Costa Rican Coffee History
Costa Rica is one of the top producers of coffee and the country’s third most exported product. In the late 1770’s, Ethiopia introduced Arabica coffee to the country. The Costa Rican government encouraged farming by offering plots of land to farmers who wanted to grow and harvest the plants. By 1829, coffee production was a larger source of revenue than tobacco, cacao, and sugar cane. Today, many Nicaraguan immigrants are often employed as seasonal workers on plantations to harvest coffee during peak seasons.
When the skin and pulp are removed from the cherry, the mucilage, a sugary, sticky outer layer, is left on during the drying stage. This mucilage is sometimes referred to as “honey”, which is why this process is known as Honey Process.
Honey processed coffees are significantly less acidic than washed or natural/sun dried coffees. They also tend to have much more character and sweetness than traditional fully washed coffees.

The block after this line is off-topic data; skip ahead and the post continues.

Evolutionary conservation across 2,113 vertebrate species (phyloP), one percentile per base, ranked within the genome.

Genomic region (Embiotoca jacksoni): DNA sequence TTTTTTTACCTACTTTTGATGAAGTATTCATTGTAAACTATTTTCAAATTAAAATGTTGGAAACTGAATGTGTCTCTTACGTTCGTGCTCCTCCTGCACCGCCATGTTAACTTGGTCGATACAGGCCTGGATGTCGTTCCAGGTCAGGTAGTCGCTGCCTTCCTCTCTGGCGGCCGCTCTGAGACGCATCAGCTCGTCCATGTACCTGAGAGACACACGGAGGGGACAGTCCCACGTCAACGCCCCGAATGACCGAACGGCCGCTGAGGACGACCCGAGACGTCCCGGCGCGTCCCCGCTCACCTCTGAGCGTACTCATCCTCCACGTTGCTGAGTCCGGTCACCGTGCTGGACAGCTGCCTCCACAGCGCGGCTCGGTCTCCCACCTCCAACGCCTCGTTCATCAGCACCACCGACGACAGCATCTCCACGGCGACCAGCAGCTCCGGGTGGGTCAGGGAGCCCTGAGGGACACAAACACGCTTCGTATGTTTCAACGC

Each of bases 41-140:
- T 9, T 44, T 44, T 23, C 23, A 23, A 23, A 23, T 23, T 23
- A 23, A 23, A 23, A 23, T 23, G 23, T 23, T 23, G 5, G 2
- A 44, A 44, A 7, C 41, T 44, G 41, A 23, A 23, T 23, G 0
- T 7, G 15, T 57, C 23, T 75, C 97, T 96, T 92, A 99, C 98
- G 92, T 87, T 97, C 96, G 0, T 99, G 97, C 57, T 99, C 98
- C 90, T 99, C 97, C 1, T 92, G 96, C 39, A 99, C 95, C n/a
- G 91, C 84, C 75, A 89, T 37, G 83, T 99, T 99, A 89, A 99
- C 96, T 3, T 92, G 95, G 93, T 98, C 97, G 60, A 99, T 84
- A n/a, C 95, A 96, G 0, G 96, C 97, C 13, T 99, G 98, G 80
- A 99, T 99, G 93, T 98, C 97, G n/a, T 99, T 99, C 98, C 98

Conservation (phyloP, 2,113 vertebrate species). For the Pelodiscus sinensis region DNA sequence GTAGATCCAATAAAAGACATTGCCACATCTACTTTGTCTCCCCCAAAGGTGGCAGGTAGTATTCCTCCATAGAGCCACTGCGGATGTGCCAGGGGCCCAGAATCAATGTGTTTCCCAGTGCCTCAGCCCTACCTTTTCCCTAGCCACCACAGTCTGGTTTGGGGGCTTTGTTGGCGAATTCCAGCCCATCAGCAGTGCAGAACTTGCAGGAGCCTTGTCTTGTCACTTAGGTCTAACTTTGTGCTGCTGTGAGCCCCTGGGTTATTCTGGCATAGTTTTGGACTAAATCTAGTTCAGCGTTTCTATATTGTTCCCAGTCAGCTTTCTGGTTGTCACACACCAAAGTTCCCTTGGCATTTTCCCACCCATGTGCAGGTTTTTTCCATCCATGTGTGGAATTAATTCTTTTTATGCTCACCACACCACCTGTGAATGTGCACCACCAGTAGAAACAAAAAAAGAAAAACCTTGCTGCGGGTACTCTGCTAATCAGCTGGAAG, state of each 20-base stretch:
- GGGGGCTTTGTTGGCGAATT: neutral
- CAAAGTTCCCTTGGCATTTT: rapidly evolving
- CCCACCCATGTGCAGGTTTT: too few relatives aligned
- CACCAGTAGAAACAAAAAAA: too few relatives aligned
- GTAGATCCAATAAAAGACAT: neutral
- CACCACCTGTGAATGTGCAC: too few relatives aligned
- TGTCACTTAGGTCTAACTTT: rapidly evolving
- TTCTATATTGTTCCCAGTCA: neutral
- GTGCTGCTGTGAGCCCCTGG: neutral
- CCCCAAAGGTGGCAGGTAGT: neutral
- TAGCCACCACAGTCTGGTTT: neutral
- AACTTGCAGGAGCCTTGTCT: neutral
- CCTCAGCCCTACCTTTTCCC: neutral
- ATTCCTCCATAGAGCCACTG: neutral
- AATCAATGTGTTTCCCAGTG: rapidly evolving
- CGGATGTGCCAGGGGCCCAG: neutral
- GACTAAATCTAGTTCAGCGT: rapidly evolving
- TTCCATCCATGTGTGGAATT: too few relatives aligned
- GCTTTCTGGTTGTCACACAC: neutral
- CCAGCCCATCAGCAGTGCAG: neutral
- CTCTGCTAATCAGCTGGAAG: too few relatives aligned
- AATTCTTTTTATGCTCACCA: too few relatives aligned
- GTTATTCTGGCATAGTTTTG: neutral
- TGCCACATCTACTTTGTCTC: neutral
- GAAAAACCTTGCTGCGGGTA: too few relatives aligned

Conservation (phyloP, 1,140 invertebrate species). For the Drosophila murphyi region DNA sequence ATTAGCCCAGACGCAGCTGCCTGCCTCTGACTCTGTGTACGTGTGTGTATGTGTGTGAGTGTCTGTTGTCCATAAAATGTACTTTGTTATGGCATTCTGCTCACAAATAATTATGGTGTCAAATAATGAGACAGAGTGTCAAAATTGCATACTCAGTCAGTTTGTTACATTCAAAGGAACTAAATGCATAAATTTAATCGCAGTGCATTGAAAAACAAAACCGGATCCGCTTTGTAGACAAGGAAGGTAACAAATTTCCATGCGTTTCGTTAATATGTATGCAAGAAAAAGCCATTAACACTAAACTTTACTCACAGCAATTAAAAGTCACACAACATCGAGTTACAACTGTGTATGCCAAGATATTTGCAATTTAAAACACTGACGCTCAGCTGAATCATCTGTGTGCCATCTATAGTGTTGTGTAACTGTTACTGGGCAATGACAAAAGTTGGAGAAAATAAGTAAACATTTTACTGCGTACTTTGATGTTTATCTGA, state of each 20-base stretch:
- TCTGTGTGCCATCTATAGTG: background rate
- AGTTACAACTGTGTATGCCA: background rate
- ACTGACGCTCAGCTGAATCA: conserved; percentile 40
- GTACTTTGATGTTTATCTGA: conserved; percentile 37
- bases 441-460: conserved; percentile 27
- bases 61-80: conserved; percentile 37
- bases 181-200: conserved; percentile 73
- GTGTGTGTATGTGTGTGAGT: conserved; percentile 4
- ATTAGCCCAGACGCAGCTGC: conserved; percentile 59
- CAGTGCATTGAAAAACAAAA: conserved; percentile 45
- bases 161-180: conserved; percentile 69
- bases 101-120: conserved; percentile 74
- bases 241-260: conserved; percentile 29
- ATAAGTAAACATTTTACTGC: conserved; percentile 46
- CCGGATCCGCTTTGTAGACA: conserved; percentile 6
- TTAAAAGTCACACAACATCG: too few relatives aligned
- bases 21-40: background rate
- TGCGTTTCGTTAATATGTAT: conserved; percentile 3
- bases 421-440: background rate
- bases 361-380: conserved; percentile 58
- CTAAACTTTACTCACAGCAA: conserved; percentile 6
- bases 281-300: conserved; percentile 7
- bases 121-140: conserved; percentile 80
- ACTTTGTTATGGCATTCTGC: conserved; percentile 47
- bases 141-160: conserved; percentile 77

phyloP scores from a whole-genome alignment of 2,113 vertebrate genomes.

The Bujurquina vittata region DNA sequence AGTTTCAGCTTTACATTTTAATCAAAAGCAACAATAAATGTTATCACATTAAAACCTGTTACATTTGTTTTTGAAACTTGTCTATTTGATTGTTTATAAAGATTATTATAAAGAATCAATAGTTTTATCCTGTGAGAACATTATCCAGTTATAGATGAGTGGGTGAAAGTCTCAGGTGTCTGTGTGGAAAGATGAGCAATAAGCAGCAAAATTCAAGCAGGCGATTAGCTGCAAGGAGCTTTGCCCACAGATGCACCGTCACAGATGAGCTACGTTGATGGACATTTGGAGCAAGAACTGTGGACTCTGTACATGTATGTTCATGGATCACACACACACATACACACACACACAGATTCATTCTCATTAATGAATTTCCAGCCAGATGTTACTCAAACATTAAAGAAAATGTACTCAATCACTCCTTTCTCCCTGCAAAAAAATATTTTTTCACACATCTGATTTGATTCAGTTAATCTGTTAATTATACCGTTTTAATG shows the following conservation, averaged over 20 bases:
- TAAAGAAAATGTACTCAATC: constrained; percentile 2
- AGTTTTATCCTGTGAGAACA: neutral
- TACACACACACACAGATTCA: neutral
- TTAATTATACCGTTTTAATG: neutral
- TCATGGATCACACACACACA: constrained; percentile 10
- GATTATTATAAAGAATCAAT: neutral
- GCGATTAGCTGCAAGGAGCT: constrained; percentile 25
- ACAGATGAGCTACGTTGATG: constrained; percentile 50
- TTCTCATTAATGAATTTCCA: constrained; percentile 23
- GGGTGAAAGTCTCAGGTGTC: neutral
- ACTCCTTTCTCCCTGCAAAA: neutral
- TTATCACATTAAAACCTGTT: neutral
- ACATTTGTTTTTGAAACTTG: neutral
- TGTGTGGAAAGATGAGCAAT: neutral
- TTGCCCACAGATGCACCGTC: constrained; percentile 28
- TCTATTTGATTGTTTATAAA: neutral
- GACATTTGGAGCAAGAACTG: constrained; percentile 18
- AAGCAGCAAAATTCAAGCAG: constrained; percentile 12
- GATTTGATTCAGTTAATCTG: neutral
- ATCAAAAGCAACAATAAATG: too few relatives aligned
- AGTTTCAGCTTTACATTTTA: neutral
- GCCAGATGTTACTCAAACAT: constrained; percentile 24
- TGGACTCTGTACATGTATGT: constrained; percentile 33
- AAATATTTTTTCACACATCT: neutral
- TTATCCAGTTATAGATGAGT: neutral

Honey Process Color
Farmers have begun to assign colors to each honey process. Colors are assigned to indicate the amount of sunlight each cherry is exposed to. Yellow/white honey process being the most and black honey process being the least amount of sunlight. Yellow/white honey coffees are usually dried in the sun for around a week. Red honey is dried for two to three weeks, usually in the shade. Black honey is exposed to as little light as possible and must dry for at least two weeks. The longer the dry time, the more fruit-forward the end result tastes.[/vc_column_text][/vc_column][/vc_row]